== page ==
Midwest Painters Demonstrate Realism and Its Discontents
By Jud Yalkut
Taking its cue from Sigmund Freud’s treatise on psychology and civilization, the current exhibition by the Midwest Paint Group tackles the place of realism and figurative art in contemporary times. Curated by Glen Cebulash, Chair of Art and Art History at Wright State University, Realism and Its Discontents confronts artists’ commitment to what they term “Post Abstract Figuration” and its new configuration in the face of most contemporary gallery art tendencies. The exhibition runs at the Robert and Elaine Stein Galleries at Wright State University through May 6.
Guest artist Gabriel Laderman (December 26, 1929 – March 11, 2011), who agreed to participate as guest artist in this show before his death, was a New York-based painter who had studied with such primal abstractionist figures as Ad Reinhardt and Mark Rothko. Eschewing his earlier tendencies in that direction, by the 1980s his work was figurative and even narrative, sometimes even based on the Inspector Maigret detective novels by Belgian author Georges Simenon.
Laderman was a friend and mentor of the Midwest Paint Group starting in 2004, and he wrote an essay for their 2005 exhibition in which he stated: “It requires your attention because it is unlike most figurative work seen in galleries today. You need to concentrate on the experience of each painting and get into its world of forming and emotion.”
Laderman’s three works in Realism demonstrate his observational mastery in oils with his immaculate studio study “Still Life as Order and Chaos,” his stoic and dramatically silent “Two Dancers Resting,” and the translucent “The Card Player” with her distant stare (all from 1983-84). He believed that “working without history is a kind of visual starvation” and that the Midwest Paint Group “included a sense of the abstract construction of the forms and colors and their rhythm in light and space.”
Curator Glen Cebulash, whose own work has beautifully deconstructed the figurative into interacting planes and color forms in both painting and collage, opines that realism “is a fascinating and slippery concept and one that confounds as much as it clarifies.”
The overlapping of realism and abstraction is nowhere as pungent as in the work of Galesburg, Illinois artist Lynette Lombard, whose oil “Ox-Bow Tree and Lagoon” (2010) poses a thick white gestural trunk against planes of blue and orange, and whose work “Waverock” (2009) takes the viewer from expressionist fervor towards the cogent essays as to how realism can effect abstract economy in such works as “Cliff and Sea, Spain” and “Chicago Railbridge” (both 2010). Deborah Chlebek from Yellow Springs, an Adjunct Instructor and graduate of Wright State University, has simplified her message with bold dark strokes in such pieces as “Ellis 96” and increased atmospherics in “Ellis 97” (both 2011).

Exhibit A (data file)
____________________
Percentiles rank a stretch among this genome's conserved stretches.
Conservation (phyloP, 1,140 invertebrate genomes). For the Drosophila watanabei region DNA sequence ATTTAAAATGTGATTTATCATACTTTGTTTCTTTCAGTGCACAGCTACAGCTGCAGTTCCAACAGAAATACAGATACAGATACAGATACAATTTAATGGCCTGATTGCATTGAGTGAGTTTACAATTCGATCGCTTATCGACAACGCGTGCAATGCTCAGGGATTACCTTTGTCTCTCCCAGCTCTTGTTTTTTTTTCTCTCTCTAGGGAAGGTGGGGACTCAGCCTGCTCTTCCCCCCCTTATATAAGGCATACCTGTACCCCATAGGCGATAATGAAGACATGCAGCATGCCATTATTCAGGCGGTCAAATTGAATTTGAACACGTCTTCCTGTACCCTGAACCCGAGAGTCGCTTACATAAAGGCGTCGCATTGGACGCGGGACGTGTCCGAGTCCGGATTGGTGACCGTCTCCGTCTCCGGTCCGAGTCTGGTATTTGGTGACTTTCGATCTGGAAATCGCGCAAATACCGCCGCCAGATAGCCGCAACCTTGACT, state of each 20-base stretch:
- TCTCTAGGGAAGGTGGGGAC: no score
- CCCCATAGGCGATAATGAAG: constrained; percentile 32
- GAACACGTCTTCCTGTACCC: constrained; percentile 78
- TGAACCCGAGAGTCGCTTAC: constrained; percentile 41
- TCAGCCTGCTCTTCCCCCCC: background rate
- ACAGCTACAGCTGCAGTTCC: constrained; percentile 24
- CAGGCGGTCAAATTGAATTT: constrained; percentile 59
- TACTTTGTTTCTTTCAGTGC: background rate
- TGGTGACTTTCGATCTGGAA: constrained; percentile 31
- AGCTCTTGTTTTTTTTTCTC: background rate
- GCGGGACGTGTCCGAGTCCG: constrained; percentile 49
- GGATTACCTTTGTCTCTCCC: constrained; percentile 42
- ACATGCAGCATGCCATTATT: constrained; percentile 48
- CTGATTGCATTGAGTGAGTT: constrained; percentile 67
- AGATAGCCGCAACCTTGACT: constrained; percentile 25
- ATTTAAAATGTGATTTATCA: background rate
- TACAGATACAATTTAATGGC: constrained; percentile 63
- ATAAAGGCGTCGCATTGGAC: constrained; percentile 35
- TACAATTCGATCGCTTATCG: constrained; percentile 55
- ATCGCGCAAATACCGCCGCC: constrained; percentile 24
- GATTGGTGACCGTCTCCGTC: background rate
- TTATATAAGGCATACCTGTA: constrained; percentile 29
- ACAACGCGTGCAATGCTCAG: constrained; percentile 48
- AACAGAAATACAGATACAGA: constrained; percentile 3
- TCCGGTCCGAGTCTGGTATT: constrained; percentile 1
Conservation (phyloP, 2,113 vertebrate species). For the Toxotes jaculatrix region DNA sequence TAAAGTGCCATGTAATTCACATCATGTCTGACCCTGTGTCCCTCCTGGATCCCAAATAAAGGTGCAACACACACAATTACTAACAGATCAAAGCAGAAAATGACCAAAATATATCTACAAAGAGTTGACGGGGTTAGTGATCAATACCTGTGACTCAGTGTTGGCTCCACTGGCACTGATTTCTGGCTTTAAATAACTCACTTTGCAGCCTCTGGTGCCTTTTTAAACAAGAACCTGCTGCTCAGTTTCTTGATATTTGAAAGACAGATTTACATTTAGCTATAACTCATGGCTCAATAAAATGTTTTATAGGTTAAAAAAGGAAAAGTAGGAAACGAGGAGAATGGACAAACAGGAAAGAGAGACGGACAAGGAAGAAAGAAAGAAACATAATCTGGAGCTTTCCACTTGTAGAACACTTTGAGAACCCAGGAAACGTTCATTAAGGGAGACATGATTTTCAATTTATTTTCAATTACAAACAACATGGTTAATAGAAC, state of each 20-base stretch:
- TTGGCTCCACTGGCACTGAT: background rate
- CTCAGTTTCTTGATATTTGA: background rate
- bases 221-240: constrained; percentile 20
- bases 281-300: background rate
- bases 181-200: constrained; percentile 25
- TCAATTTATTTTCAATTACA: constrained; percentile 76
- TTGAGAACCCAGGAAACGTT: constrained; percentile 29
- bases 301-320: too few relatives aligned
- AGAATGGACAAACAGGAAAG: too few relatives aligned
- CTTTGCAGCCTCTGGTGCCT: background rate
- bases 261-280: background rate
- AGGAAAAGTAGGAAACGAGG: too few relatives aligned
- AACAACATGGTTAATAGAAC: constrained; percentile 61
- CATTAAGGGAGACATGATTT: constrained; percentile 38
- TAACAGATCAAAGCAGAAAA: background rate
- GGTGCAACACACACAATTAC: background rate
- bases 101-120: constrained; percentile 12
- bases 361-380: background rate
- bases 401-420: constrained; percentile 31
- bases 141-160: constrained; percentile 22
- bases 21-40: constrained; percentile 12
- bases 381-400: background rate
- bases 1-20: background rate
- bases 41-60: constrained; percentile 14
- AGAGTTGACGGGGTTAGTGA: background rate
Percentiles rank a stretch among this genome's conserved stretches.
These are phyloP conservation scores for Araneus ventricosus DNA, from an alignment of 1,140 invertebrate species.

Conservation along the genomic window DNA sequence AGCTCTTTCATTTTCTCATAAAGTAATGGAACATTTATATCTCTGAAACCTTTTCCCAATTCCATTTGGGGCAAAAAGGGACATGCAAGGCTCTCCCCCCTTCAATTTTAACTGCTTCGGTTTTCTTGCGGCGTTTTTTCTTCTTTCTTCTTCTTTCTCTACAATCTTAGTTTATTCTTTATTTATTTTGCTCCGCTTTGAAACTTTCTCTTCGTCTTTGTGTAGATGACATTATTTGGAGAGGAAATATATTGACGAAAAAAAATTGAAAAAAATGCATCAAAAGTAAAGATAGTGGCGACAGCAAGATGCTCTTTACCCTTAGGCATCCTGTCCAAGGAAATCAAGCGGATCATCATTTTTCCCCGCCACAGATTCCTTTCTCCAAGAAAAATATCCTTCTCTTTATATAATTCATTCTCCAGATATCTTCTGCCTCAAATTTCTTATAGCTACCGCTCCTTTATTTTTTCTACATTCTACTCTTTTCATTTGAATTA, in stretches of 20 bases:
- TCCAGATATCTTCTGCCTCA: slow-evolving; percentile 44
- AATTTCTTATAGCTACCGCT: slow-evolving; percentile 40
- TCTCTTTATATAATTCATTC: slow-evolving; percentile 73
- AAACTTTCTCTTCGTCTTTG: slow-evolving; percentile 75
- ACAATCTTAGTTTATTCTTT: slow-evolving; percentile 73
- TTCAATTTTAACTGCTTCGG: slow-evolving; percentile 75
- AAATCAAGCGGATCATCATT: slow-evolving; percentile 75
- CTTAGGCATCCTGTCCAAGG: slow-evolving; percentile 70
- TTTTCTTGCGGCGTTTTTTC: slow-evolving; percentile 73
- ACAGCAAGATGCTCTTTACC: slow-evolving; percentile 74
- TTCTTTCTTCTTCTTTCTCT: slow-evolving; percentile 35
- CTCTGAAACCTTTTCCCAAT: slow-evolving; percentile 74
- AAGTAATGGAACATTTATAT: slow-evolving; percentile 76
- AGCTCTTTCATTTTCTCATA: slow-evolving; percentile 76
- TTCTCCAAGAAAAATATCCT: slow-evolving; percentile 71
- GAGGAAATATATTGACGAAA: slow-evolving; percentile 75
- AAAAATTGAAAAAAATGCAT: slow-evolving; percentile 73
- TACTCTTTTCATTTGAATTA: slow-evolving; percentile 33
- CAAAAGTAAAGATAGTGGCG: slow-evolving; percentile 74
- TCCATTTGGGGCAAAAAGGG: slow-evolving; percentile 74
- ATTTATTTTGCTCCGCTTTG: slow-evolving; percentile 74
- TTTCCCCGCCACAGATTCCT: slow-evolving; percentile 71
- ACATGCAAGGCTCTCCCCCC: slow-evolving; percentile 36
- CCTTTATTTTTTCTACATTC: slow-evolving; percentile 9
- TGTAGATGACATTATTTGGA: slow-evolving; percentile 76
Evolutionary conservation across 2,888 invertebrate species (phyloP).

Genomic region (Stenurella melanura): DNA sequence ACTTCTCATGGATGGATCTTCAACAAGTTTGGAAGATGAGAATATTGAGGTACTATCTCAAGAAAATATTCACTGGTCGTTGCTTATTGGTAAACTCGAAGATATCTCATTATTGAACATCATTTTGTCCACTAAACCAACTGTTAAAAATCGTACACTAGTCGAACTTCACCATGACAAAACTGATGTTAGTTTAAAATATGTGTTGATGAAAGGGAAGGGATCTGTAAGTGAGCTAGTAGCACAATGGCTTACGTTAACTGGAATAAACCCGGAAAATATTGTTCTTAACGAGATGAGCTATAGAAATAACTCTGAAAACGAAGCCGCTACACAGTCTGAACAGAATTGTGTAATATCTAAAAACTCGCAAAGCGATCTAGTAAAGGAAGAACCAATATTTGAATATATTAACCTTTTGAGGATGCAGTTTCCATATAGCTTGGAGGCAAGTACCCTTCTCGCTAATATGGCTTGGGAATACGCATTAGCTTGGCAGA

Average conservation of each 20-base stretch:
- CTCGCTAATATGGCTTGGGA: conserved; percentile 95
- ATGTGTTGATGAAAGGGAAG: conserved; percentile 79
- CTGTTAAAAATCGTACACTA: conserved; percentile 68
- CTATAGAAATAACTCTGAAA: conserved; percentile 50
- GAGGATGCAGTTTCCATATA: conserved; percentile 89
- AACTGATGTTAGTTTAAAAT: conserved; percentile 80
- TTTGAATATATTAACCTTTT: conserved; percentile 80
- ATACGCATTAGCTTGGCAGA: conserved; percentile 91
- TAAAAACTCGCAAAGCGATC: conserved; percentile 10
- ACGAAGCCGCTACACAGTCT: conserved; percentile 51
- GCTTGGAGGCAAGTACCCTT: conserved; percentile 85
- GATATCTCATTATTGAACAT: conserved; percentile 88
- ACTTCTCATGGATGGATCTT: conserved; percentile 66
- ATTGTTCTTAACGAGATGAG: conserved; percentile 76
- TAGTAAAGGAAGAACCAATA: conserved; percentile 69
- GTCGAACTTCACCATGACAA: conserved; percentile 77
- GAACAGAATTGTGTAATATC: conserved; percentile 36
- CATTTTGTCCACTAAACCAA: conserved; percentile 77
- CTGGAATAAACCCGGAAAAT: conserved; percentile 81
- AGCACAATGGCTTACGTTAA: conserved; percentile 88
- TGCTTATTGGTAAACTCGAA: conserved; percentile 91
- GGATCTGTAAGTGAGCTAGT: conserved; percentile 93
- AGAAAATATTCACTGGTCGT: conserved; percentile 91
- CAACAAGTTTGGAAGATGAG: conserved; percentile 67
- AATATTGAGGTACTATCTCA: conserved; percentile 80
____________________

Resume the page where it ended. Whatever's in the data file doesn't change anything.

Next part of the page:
Color and pattern dominate in the luscious still lifes of Chicago’s Megan Williamson, with boldly contrasting wrap-around foldings in “Paper Still Life” (2011) and overall curlicues with an evanescent glass object in “Still Life with Glass Bottle” (2010). Bob Brock from Kansas City, MO, approaches an abstract Corot-like feeling in his “Linda’s Lake” (2011) and then lets soaring linear structures capture “Trees at Unity Village” (2011), beautifully augmented by a suite of drawings in the gallery corridor.
It may be somewhat significant that most of these Midwest artists are teachers in various institutions, an indication that such support is vital to artists who don’t live in large urban centers. University art departments have progressed through changes of genre, from abstract expressionism to conceptual art, but the “realism” factor is one that constantly re-emerges. Approaching photo-realism are works from such artists as St. Louis’ Michael Neary, who injects bizarre elements like a skeleton in a basket and a Shiva behind lemons in his “Vanitas: Talk to the Hand” (2010), or the permutations through smaller studies to the large dominant canvas “Backyard Summer” (2010) by Jeremy Long from Ithaca, New York with its edges of magic realism reminiscent of Peter Blume.
Tina Engels of Chicago paints her soft-edged “Still Life with Shell” (2011) in a careful arrangement with dried flowers; Amy MacLennan from St. Louis paints broad gestures in “Lilac Study Gold” (2010) and makes her “Ethanol Plant, Peoria” dissolve into the landscape. Philip Hale from Wilmington, Ohio portrays a row of red vehicles on a hilly small-town corner in “Taxi Paradise 5” (2011). Timothy King from Chicago, working in pastels, converges trees around “Winding Road, Elgin, Illinois” and descending steps in the wind-blown “Loyola Lakeshore, Chicago” (both 2011). Ron Weaver, from both Arizona and Maine, captures the white cloud bank over suburban spaces seen through a large window in the oil and acrylic “The Light” (1990).
Apart from any dialectical exchanges about the validity of figurative reality in our contemporary times, there is a true joy in simply appreciating the direct approach of articulating paint on canvas to reveal form, color and inner space. As David Carbone of the University of Albany, New York wrote, relating to his friend Gabriel Laderman and his vision of the Midwest Paint Group: “He saw your efforts both as an act of courage against the marketplace and valor in the cause of authentic perceptual expressiveness.”
(The Robert and Elaine Stein Galleries are located in A132 Creative Arts Center of Wright State University on Colonel Glenn Highway in Dayton. Gallery hours are 10a.m. – 4p.m. Wednesday and Friday, 10a.m. – 7p.m. Thursday, and Noon – 4p.m. Saturday and Sunday. (937) 775-2973.)
Reach DCP visual art critic Jud Yalkut at JudYalkut@DaytonCityPaper.com.
[Image: Jeremy Long’s “Summer” (2011), oil]